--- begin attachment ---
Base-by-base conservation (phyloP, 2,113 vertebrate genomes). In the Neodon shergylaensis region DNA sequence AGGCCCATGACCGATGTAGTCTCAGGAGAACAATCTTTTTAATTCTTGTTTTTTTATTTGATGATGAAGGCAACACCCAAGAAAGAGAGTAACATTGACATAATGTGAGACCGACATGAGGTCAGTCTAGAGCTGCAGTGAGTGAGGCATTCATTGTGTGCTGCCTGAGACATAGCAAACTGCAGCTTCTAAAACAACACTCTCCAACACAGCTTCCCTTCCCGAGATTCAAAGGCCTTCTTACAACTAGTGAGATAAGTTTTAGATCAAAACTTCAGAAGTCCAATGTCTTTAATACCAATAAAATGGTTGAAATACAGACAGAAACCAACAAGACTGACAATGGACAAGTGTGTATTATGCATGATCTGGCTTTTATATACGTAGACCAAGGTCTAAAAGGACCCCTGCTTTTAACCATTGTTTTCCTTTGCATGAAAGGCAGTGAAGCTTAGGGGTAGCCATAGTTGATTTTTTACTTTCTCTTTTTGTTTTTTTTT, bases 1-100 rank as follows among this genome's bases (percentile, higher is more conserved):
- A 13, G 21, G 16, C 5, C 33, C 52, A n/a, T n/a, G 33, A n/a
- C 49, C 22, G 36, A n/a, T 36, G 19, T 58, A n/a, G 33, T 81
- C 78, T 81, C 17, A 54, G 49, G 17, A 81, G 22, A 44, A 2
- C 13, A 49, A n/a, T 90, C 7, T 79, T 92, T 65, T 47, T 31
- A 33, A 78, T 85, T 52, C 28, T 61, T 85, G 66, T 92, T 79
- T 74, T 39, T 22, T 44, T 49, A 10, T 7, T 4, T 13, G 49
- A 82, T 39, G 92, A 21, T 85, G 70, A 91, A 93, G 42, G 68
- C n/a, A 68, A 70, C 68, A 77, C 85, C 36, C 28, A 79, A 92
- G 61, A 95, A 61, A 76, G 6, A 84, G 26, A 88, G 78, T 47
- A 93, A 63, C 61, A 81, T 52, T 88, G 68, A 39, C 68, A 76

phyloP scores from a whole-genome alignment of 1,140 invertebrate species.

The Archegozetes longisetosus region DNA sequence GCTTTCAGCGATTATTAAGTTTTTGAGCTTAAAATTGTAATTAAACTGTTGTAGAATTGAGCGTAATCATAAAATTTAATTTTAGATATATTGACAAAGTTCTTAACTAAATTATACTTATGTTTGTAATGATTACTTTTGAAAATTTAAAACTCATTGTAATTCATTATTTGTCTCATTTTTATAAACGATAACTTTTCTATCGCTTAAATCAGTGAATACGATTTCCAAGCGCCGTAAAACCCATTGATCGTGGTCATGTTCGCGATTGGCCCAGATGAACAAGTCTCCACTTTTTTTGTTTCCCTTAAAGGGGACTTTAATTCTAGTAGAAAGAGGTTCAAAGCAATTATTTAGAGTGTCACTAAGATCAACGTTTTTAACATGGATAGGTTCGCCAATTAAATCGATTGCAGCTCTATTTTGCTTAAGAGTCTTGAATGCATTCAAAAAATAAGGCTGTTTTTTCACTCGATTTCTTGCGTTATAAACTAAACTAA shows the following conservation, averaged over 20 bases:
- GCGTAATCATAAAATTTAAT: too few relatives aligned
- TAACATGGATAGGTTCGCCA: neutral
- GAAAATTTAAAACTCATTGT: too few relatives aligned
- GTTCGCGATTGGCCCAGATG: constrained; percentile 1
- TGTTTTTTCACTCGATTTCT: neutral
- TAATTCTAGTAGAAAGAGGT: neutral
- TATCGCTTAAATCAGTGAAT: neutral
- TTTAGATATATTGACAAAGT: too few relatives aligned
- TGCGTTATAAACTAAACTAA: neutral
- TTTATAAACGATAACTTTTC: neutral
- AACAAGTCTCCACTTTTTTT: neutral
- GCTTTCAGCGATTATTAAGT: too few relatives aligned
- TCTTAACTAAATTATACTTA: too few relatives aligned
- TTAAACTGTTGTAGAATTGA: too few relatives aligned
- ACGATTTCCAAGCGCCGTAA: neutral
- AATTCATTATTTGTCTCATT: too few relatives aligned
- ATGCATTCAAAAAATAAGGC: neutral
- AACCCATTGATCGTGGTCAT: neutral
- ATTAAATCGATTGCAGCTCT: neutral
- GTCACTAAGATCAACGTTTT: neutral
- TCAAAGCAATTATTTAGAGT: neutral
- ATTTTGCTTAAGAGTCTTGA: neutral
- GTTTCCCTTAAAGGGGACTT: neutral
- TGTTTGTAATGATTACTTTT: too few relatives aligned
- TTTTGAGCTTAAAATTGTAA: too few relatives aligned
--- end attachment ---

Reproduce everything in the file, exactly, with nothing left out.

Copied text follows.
Base-by-base conservation (phyloP, 2,113 vertebrate genomes). In the Neodon shergylaensis region DNA sequence AGGCCCATGACCGATGTAGTCTCAGGAGAACAATCTTTTTAATTCTTGTTTTTTTATTTGATGATGAAGGCAACACCCAAGAAAGAGAGTAACATTGACATAATGTGAGACCGACATGAGGTCAGTCTAGAGCTGCAGTGAGTGAGGCATTCATTGTGTGCTGCCTGAGACATAGCAAACTGCAGCTTCTAAAACAACACTCTCCAACACAGCTTCCCTTCCCGAGATTCAAAGGCCTTCTTACAACTAGTGAGATAAGTTTTAGATCAAAACTTCAGAAGTCCAATGTCTTTAATACCAATAAAATGGTTGAAATACAGACAGAAACCAACAAGACTGACAATGGACAAGTGTGTATTATGCATGATCTGGCTTTTATATACGTAGACCAAGGTCTAAAAGGACCCCTGCTTTTAACCATTGTTTTCCTTTGCATGAAAGGCAGTGAAGCTTAGGGGTAGCCATAGTTGATTTTTTACTTTCTCTTTTTGTTTTTTTTT, bases 1-100 rank as follows among this genome's bases (percentile, higher is more conserved):
- A 13, G 21, G 16, C 5, C 33, C 52, A n/a, T n/a, G 33, A n/a
- C 49, C 22, G 36, A n/a, T 36, G 19, T 58, A n/a, G 33, T 81
- C 78, T 81, C 17, A 54, G 49, G 17, A 81, G 22, A 44, A 2
- C 13, A 49, A n/a, T 90, C 7, T 79, T 92, T 65, T 47, T 31
- A 33, A 78, T 85, T 52, C 28, T 61, T 85, G 66, T 92, T 79
- T 74, T 39, T 22, T 44, T 49, A 10, T 7, T 4, T 13, G 49
- A 82, T 39, G 92, A 21, T 85, G 70, A 91, A 93, G 42, G 68
- C n/a, A 68, A 70, C 68, A 77, C 85, C 36, C 28, A 79, A 92
- G 61, A 95, A 61, A 76, G 6, A 84, G 26, A 88, G 78, T 47
- A 93, A 63, C 61, A 81, T 52, T 88, G 68, A 39, C 68, A 76

phyloP scores from a whole-genome alignment of 1,140 invertebrate species.

The Archegozetes longisetosus region DNA sequence GCTTTCAGCGATTATTAAGTTTTTGAGCTTAAAATTGTAATTAAACTGTTGTAGAATTGAGCGTAATCATAAAATTTAATTTTAGATATATTGACAAAGTTCTTAACTAAATTATACTTATGTTTGTAATGATTACTTTTGAAAATTTAAAACTCATTGTAATTCATTATTTGTCTCATTTTTATAAACGATAACTTTTCTATCGCTTAAATCAGTGAATACGATTTCCAAGCGCCGTAAAACCCATTGATCGTGGTCATGTTCGCGATTGGCCCAGATGAACAAGTCTCCACTTTTTTTGTTTCCCTTAAAGGGGACTTTAATTCTAGTAGAAAGAGGTTCAAAGCAATTATTTAGAGTGTCACTAAGATCAACGTTTTTAACATGGATAGGTTCGCCAATTAAATCGATTGCAGCTCTATTTTGCTTAAGAGTCTTGAATGCATTCAAAAAATAAGGCTGTTTTTTCACTCGATTTCTTGCGTTATAAACTAAACTAA shows the following conservation, averaged over 20 bases:
- GCGTAATCATAAAATTTAAT: too few relatives aligned
- TAACATGGATAGGTTCGCCA: neutral
- GAAAATTTAAAACTCATTGT: too few relatives aligned
- GTTCGCGATTGGCCCAGATG: constrained; percentile 1
- TGTTTTTTCACTCGATTTCT: neutral
- TAATTCTAGTAGAAAGAGGT: neutral
- TATCGCTTAAATCAGTGAAT: neutral
- TTTAGATATATTGACAAAGT: too few relatives aligned
- TGCGTTATAAACTAAACTAA: neutral
- TTTATAAACGATAACTTTTC: neutral
- AACAAGTCTCCACTTTTTTT: neutral
- GCTTTCAGCGATTATTAAGT: too few relatives aligned
- TCTTAACTAAATTATACTTA: too few relatives aligned
- TTAAACTGTTGTAGAATTGA: too few relatives aligned
- ACGATTTCCAAGCGCCGTAA: neutral
- AATTCATTATTTGTCTCATT: too few relatives aligned
- ATGCATTCAAAAAATAAGGC: neutral
- AACCCATTGATCGTGGTCAT: neutral
- ATTAAATCGATTGCAGCTCT: neutral
- GTCACTAAGATCAACGTTTT: neutral
- TCAAAGCAATTATTTAGAGT: neutral
- ATTTTGCTTAAGAGTCTTGA: neutral
- GTTTCCCTTAAAGGGGACTT: neutral
- TGTTTGTAATGATTACTTTT: too few relatives aligned
- TTTTGAGCTTAAAATTGTAA: too few relatives aligned